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Second problem area: low spot with no topsoil

 
Nicole Castle
Posts: 151
Location: Madison, AL
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My second problem area is a low, sloped area that is completely eroded of topsoil and is very rocky and acidic (5.0). Even few weeds -- creeping charlie and another I haven't been able to ID -- will grow here, although what is there is covers fairly well. Additionally, periodically the soil gets waterlogged for several days if we get a real good hard rain or during much of the winter. It's the lowest spot in my hilly neighborhood save for the wet weather creek (aka glorified drainage ditch) that it's next to. Giant ragweed grows in the ditch but not much else.

I would like to be able to plant a small stand of grain (perhaps oats or corn; would love quinoa but the elevation is far too low), or use the space for up to 2-3 large edible trees. I'd like pecans, but if the walnut didn't make it the pecans won't. The walnut and fruit trees upslope in the same poor soil are doing fine; I really think the problem is the periodically waterlogged soil. The area is a triangle about 90' x 40' with the long (~100') hypotenuse along the creek. It gets afternoon sun in the summer and mostly sun in the winter.

I have tried overseeding the area with ditch white clover to help build soil, but it won't take even though I have ample clover elsewhere. I also created a big mound and planted a walnut tree on it, but the tree rotted off at the base. (For the record, the tree was a gift and this is the only area I had for a large tree.)

I am currently considering have the area tilled and either incorporating some compost to help improve the drainage in wet times and water retention in dry times OR tilling and just seeding with another cover crop to see what happens, but if bermuda grass doesn't grow there you know you're in trouble. I'd rather not disturb the soil given the history of erosion problems, but I'm not sure what else to try. This slope appears to be stable now that I have addressed upslope erosion control.

Suggestions?
 
Tom OHern
Posts: 236
Location: Seattle, WA
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I would dig out the biggest rocks and put in micro-swales. You can use the rocks along with downed wood to help create channels for the water to pool around. Then plant dandelions. Why dandelions? Because they grow fast, put down a good taproot that will create organic material deep down and allow water to drain into the soil. The leaves will hold down the soil and prevent run off during the rainy season plus make a good layer of organic material on top. Once the soil is better established and holding more water, put in blueberries or some other shrub that will shade out the dandelions but will enjoy the acidic soil. To help the blueberries overcome the dandelions, come along every few days and pop off the heads of any dandelion flowers you see.

 
Nicole Castle
Posts: 151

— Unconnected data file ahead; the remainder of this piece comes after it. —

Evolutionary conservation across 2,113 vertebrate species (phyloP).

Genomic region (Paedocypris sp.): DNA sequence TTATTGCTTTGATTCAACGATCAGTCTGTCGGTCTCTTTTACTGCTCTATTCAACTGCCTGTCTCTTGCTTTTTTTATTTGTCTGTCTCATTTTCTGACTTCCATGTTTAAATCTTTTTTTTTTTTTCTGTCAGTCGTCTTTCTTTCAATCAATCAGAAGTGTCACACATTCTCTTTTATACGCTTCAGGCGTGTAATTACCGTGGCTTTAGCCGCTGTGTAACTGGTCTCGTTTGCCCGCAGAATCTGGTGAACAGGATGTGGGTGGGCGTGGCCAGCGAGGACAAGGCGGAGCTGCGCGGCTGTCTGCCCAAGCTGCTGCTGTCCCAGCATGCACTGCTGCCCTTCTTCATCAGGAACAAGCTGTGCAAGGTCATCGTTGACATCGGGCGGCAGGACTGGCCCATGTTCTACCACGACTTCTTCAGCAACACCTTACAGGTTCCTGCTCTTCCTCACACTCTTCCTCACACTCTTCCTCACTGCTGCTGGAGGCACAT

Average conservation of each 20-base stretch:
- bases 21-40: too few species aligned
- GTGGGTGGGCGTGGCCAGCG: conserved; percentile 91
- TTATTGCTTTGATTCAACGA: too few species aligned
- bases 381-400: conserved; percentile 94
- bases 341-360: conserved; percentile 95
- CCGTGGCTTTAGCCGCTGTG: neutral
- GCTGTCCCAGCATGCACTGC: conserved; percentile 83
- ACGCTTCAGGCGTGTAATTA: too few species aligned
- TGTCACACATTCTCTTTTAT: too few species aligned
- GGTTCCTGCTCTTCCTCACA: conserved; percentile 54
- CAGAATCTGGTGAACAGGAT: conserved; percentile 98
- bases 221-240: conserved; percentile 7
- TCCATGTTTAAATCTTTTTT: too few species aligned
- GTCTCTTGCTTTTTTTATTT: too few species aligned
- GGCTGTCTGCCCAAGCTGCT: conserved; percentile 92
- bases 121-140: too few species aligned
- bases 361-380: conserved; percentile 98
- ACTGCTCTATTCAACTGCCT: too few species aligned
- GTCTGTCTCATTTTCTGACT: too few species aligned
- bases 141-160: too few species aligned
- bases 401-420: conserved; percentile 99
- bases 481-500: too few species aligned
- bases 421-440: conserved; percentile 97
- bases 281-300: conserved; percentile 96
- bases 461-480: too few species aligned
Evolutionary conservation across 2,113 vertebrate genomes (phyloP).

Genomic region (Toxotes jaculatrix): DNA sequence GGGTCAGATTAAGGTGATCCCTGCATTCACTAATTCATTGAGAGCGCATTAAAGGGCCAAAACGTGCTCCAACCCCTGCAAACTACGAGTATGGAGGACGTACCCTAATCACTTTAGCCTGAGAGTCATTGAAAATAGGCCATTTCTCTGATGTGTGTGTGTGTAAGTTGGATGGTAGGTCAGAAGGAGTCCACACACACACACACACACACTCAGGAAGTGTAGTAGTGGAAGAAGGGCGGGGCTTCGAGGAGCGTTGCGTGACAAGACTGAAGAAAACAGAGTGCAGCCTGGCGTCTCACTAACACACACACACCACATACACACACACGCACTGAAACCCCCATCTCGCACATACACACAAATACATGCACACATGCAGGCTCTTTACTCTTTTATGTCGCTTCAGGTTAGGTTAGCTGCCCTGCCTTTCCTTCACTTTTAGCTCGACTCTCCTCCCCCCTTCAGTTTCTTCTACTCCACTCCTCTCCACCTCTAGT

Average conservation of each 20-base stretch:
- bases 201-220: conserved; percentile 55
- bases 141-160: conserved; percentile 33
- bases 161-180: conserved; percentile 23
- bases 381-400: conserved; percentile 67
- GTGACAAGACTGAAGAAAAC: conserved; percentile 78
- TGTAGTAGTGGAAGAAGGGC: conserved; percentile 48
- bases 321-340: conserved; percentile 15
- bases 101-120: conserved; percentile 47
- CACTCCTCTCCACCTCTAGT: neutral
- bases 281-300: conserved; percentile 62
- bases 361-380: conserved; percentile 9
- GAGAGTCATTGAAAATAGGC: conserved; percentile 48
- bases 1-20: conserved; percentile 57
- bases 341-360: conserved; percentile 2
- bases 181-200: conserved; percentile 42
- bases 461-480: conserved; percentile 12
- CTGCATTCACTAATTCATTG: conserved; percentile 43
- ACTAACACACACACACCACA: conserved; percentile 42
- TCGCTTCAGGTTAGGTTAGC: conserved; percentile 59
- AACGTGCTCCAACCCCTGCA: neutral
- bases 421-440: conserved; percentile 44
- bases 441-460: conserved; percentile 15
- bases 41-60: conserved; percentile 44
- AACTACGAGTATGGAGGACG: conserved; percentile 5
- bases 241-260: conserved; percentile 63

Location: Madison, AL
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Tom OHern wrote:I would dig out the biggest rocks and put in micro-swales. You can use the rocks along with downed wood to help create channels for the water to pool around. Then plant dandelions. Why dandelions? Because they grow fast, put down a good taproot that will create organic material deep down and allow water to drain into the soil. The leaves will hold down the soil and prevent run off during the rainy season plus make a good layer of organic material on top. Once the soil is better established and holding more water, put in blueberries or some other shrub that will shade out the dandelions but will enjoy the acidic soil. To help the blueberries overcome the dandelions, come along every few days and pop off the heads of any dandelion flowers you see.


Hi Tom, thanks for the feedback. I really don't think microswales will help here. I do have a large swale upslope that traps almost all of the runoff now. The waterlogging problem is not surface water running downhill, but simply soil saturation as the water percolates down from all land above me, and in a really hard rain, probably up from the creek bed as well, since it also gets all the storm water runoff from the roads and ditches in people's yards. There simply no where else for the water to go except here until it drains into the creek.

Dandelions are an interesting idea if I could find bulk seed. I have plenty of them nearby and I let them go to seed, but they don't colonize this area. I thought dandelions would grow anywhere, but perhaps not. They are also a spring only plant here -- they dies off by about May, which would work for the spring storm season but I'd need a similar plant for the fall.

Speaking of swales: I appreciate the link. I have a 3rd problem area that I can't really explain in words, but it is still actively eroding, and one of my ideas was using a series of small planted swales -- not as small as the ones in the link -- to slow down the water. I'm glad to see that it's an idea that's been proven small scale.
 
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